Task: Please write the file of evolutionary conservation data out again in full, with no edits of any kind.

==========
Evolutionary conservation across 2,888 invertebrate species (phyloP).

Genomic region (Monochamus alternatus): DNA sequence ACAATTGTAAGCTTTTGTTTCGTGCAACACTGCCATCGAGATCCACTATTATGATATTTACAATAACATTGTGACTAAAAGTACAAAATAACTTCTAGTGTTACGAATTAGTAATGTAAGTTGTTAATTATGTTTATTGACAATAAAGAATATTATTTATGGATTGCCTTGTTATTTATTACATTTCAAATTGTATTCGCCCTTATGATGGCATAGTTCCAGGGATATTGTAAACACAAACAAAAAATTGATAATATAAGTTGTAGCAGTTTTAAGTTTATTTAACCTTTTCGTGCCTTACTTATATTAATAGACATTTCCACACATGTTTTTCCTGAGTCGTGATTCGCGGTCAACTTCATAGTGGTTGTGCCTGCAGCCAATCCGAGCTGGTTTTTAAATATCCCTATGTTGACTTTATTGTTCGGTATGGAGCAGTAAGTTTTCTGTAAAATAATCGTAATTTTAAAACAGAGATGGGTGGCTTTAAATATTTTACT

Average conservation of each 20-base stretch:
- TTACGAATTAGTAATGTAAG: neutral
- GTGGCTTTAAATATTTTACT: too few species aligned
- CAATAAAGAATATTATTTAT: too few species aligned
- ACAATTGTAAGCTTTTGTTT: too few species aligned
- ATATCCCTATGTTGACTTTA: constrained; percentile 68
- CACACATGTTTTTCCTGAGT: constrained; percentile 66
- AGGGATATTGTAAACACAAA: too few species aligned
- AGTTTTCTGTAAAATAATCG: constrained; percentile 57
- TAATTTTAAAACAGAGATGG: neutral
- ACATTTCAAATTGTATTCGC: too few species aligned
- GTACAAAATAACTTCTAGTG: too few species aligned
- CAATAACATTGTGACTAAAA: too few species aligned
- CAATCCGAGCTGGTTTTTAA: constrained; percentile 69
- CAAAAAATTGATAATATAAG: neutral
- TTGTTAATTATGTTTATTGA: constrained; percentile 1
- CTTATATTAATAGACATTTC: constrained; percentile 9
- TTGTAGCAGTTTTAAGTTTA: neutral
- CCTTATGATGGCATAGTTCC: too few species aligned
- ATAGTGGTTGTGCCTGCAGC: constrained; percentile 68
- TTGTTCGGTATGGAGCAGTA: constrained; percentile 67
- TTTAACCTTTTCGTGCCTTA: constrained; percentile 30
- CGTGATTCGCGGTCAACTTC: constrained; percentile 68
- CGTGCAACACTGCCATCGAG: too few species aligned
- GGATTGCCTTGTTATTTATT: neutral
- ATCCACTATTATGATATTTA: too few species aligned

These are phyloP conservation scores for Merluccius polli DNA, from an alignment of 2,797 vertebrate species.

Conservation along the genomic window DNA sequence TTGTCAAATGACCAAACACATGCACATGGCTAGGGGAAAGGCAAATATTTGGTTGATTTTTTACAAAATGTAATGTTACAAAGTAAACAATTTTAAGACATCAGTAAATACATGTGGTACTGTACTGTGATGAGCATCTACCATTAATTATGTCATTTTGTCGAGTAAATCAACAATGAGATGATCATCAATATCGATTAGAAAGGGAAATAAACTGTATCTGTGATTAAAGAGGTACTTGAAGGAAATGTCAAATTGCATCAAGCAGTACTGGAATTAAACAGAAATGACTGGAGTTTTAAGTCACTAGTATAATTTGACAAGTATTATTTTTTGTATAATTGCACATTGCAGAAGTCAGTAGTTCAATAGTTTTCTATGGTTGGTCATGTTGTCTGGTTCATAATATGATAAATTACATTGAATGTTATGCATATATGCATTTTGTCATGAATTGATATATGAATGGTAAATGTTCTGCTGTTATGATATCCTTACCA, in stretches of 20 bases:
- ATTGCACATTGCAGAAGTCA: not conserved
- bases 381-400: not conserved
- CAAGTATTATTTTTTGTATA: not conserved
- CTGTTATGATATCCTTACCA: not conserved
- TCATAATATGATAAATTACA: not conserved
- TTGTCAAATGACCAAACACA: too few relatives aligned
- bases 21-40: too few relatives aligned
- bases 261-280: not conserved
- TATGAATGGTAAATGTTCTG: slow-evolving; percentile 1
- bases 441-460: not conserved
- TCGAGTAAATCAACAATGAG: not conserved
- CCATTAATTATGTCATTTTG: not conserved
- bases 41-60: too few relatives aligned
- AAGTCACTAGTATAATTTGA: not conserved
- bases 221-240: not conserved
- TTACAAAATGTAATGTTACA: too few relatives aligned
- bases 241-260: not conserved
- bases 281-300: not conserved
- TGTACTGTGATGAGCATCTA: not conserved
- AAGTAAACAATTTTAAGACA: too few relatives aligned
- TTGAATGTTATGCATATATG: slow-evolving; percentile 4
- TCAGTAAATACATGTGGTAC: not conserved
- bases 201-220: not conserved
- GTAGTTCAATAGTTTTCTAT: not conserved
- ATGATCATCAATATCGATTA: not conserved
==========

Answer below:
Evolutionary conservation across 2,888 invertebrate species (phyloP).

Genomic region (Monochamus alternatus): DNA sequence ACAATTGTAAGCTTTTGTTTCGTGCAACACTGCCATCGAGATCCACTATTATGATATTTACAATAACATTGTGACTAAAAGTACAAAATAACTTCTAGTGTTACGAATTAGTAATGTAAGTTGTTAATTATGTTTATTGACAATAAAGAATATTATTTATGGATTGCCTTGTTATTTATTACATTTCAAATTGTATTCGCCCTTATGATGGCATAGTTCCAGGGATATTGTAAACACAAACAAAAAATTGATAATATAAGTTGTAGCAGTTTTAAGTTTATTTAACCTTTTCGTGCCTTACTTATATTAATAGACATTTCCACACATGTTTTTCCTGAGTCGTGATTCGCGGTCAACTTCATAGTGGTTGTGCCTGCAGCCAATCCGAGCTGGTTTTTAAATATCCCTATGTTGACTTTATTGTTCGGTATGGAGCAGTAAGTTTTCTGTAAAATAATCGTAATTTTAAAACAGAGATGGGTGGCTTTAAATATTTTACT

Average conservation of each 20-base stretch:
- TTACGAATTAGTAATGTAAG: neutral
- GTGGCTTTAAATATTTTACT: too few species aligned
- CAATAAAGAATATTATTTAT: too few species aligned
- ACAATTGTAAGCTTTTGTTT: too few species aligned
- ATATCCCTATGTTGACTTTA: constrained; percentile 68
- CACACATGTTTTTCCTGAGT: constrained; percentile 66
- AGGGATATTGTAAACACAAA: too few species aligned
- AGTTTTCTGTAAAATAATCG: constrained; percentile 57
- TAATTTTAAAACAGAGATGG: neutral
- ACATTTCAAATTGTATTCGC: too few species aligned
- GTACAAAATAACTTCTAGTG: too few species aligned
- CAATAACATTGTGACTAAAA: too few species aligned
- CAATCCGAGCTGGTTTTTAA: constrained; percentile 69
- CAAAAAATTGATAATATAAG: neutral
- TTGTTAATTATGTTTATTGA: constrained; percentile 1
- CTTATATTAATAGACATTTC: constrained; percentile 9
- TTGTAGCAGTTTTAAGTTTA: neutral
- CCTTATGATGGCATAGTTCC: too few species aligned
- ATAGTGGTTGTGCCTGCAGC: constrained; percentile 68
- TTGTTCGGTATGGAGCAGTA: constrained; percentile 67
- TTTAACCTTTTCGTGCCTTA: constrained; percentile 30
- CGTGATTCGCGGTCAACTTC: constrained; percentile 68
- CGTGCAACACTGCCATCGAG: too few species aligned
- GGATTGCCTTGTTATTTATT: neutral
- ATCCACTATTATGATATTTA: too few species aligned

These are phyloP conservation scores for Merluccius polli DNA, from an alignment of 2,797 vertebrate species.

Conservation along the genomic window DNA sequence TTGTCAAATGACCAAACACATGCACATGGCTAGGGGAAAGGCAAATATTTGGTTGATTTTTTACAAAATGTAATGTTACAAAGTAAACAATTTTAAGACATCAGTAAATACATGTGGTACTGTACTGTGATGAGCATCTACCATTAATTATGTCATTTTGTCGAGTAAATCAACAATGAGATGATCATCAATATCGATTAGAAAGGGAAATAAACTGTATCTGTGATTAAAGAGGTACTTGAAGGAAATGTCAAATTGCATCAAGCAGTACTGGAATTAAACAGAAATGACTGGAGTTTTAAGTCACTAGTATAATTTGACAAGTATTATTTTTTGTATAATTGCACATTGCAGAAGTCAGTAGTTCAATAGTTTTCTATGGTTGGTCATGTTGTCTGGTTCATAATATGATAAATTACATTGAATGTTATGCATATATGCATTTTGTCATGAATTGATATATGAATGGTAAATGTTCTGCTGTTATGATATCCTTACCA, in stretches of 20 bases:
- ATTGCACATTGCAGAAGTCA: not conserved
- bases 381-400: not conserved
- CAAGTATTATTTTTTGTATA: not conserved
- CTGTTATGATATCCTTACCA: not conserved
- TCATAATATGATAAATTACA: not conserved
- TTGTCAAATGACCAAACACA: too few relatives aligned
- bases 21-40: too few relatives aligned
- bases 261-280: not conserved
- TATGAATGGTAAATGTTCTG: slow-evolving; percentile 1
- bases 441-460: not conserved
- TCGAGTAAATCAACAATGAG: not conserved
- CCATTAATTATGTCATTTTG: not conserved
- bases 41-60: too few relatives aligned
- AAGTCACTAGTATAATTTGA: not conserved
- bases 221-240: not conserved
- TTACAAAATGTAATGTTACA: too few relatives aligned
- bases 241-260: not conserved
- bases 281-300: not conserved
- TGTACTGTGATGAGCATCTA: not conserved
- AAGTAAACAATTTTAAGACA: too few relatives aligned
- TTGAATGTTATGCATATATG: slow-evolving; percentile 4
- TCAGTAAATACATGTGGTAC: not conserved
- bases 201-220: not conserved
- GTAGTTCAATAGTTTTCTAT: not conserved
- ATGATCATCAATATCGATTA: not conserved